TOHS Band Performs in Italy


After only four weeks of minimal practice, 35 students from the Lancer Band travelled to Rome, Italy to perform in a parade on New Year’s day.

On Jan. 1st, the Thousand Oaks High School band had the opportunity to be part of a parade in the streets of Rome. They arrived in Italy on Dec. 27th and left Jan. 4th, and spending the other days sightseeing in famous locations like Florence, Pisa, Vatican City, and Pompeii.

“It was pretty good and I think it was a good opportunity for everyone that decided to go,” sophomore color guard performer Millie Shukla said.

Along with performing with the band, going to Europe in high school was a great cultural education for many students.

“The Italy trip was an experience that allowed students to partake in a cultural immersion that we rarely could in the US,” said junior clarinet player Eadan Dury.

Near the end of the trip, the band even got to meet the European relatives of Mr. Martone, the band director.

“They were so receptive of us and kind that it was really memorable for everyone,” Dury said. “We marched down their village and they had a bagpipe and recorder group perform for us which was really cool.”

In preparation of the performance, the 35 students going on the trip rehearsed from 6:30 to 8pm every Monday for four weeks. Sophomore clarinet player Noeloni Ramiscal noted the difficulties of practicing marching at night and without a full band.

“Not everyone was able to make the rehearsal, so I don’t think we ever practiced with a full band,” Ramiscal said. “And there were times when we practiced marching outside in the freezing cold.”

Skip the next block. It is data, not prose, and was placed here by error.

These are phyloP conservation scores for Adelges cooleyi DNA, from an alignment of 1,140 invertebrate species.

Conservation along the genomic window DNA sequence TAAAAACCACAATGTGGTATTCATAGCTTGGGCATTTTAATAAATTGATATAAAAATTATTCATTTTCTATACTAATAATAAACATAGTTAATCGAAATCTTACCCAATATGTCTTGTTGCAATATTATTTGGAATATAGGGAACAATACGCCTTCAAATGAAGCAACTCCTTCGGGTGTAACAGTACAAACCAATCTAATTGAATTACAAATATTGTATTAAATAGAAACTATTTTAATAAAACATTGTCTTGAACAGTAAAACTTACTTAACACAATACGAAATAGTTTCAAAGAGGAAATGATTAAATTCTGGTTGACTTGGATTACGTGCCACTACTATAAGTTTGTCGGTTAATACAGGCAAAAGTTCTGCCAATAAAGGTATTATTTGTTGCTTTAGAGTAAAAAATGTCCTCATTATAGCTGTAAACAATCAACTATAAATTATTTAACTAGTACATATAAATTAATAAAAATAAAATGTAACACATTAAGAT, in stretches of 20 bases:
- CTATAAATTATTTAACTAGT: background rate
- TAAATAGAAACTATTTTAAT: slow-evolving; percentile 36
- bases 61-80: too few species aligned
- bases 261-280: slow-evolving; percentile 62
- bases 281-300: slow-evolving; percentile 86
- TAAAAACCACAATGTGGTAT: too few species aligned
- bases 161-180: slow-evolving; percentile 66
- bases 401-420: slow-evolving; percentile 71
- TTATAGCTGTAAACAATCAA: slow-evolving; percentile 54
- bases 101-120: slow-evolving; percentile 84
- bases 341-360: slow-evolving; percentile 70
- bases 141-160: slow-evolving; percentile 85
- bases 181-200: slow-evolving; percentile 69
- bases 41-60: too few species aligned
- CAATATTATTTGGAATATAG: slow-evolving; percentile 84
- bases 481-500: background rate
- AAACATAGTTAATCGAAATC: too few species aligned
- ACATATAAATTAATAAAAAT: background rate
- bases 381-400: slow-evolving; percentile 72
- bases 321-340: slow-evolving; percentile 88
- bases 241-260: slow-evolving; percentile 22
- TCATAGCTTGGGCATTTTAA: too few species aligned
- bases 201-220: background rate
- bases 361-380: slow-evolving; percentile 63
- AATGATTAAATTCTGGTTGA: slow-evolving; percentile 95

However, the difficult practices were worth it when it came time to perform in Italy.

“Marching in the Rome parade was different from doing a parade here and I found that experience really memorable,” Shukla said. “The parade route was pretty interesting with many historical sites.”

Also, the parade in Rome was much more relaxed than the American ones the band usually performs in.

“It didn’t feel like an American parade or a normal parade because we were allowed to smile and wave at people,” Ramiscal said.

However, there were some unanticipated difficulties of marching in an old city. The cobblestone streets were smaller than the band was used to and they had to adjust to fit between buildings.

“We had to march on cobbled streets and people that were watching often got really close to the performers,” Shukla said.

Despite these obstacles, most agree that the parade was a lot of fun and a great experience.

“Performing away from home is something most performers have to do and get used to,” Ramiscal said. “The parade was so much fun.”